New California Laws May Set the Stage for Broader Climate Disclosure

California has long been on the leading edge of environmental regulation in the United States, and the Golden State recently passed new climate disclosure laws that are poised to push the rest of the country forward.

Last week, Democratic Governor Gavin Newsom signed into law two new pieces of climate change legislation aimed at large corporations operating in California. One will affect private and public companies with revenues of more than $1 billion per year – a universe of roughly 5,000 companies. It requires them to paint a comprehensive picture of the carbon emissions resulting from their businesses. In addition to disclosing the greenhouse gas emissions produced directly by their operations, these companies must also report emissions from things such as employee travel and supply chains.

The other law applies to companies with annual revenues of more than $500 million. It calls for them to disclose the risks to their businesses posed by climate change.

Next, the California Air Resources Board must figure out how to implement the new disclosure laws before they take effect in 2026. Given the size of the California economy, which dwarfs most countries around the world, the final products should have massive ripple effects on global business.

The new California laws may seem redundant, seeing as the Securities and Exchange Commission is already pushing for companies to report their carbon emissions. The state’s laws go even farther than what is being proposed at the federal level, however. Unlike the SEC proposal, the California laws apply to publicly traded companies and private enterprises that meet the revenue thresholds. Moreover, the proposed federal rules don’t cover all the so-called Scope 3 emissions generated by companies’ supply chains.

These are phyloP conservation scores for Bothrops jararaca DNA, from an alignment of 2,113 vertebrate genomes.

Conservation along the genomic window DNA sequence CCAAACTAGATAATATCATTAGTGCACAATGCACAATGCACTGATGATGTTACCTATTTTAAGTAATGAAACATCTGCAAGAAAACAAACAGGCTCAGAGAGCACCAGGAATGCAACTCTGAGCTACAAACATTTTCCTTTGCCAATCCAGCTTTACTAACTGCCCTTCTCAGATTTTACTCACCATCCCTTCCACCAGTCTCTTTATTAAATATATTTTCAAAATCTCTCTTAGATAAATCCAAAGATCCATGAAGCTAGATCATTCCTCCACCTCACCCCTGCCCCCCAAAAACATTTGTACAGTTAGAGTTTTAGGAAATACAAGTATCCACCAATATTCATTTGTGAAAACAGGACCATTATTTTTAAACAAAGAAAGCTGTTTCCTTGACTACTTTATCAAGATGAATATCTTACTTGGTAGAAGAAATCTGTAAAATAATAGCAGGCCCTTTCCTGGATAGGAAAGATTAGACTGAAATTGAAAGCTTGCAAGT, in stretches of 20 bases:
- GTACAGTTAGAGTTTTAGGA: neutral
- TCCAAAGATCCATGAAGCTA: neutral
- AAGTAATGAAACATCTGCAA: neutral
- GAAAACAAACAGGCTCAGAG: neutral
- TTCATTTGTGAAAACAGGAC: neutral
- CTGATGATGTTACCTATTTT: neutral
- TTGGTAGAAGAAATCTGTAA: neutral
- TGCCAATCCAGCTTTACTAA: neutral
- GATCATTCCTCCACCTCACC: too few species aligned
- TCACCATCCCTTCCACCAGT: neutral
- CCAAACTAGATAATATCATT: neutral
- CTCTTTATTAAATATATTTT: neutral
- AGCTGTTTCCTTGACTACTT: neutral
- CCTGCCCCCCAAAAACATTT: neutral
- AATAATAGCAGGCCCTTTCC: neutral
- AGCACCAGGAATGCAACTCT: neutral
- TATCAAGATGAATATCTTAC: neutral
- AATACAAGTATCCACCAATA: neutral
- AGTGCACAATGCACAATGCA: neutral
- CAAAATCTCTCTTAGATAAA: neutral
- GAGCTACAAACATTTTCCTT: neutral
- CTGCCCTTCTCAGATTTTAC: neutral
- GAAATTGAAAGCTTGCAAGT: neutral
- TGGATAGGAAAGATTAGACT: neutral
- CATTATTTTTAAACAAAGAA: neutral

The California laws have been lauded and opposed by the usual suspects. Organizations such as the California Chamber of Commerce charge that complying with the new disclosure regulations will prove to be expensive and overly burdensome for companies. The new rules could apply to major companies that do minimal business in California, for instance.

Those objections didn’t necessarily fall on deaf ears, as Newsom’s office remained cagey about signing the bills into law in the immediate aftermath of their passage. Ultimately, though, California’s governor put his signature on the legislation, laying the foundation for what climate-change activists hope will become more robust disclosure rules in general.

Keep in mind that at the federal level in the U.S., the proposed climate disclosure rules would be less stringent than what California will have in place. Similar to the co-existence between California greenhouse gas emissions standards and the US EPA’s, complying with the SEC’s rules wouldn’t pose much of a problem for companies already subject to California’s climate disclosure laws – a group that includes most major corporations around the world. And it’s a fact not lost on SEC chair, Gary Gensler, that the new California laws may smooth the path to approval of his commission’s desired disclosure rules.

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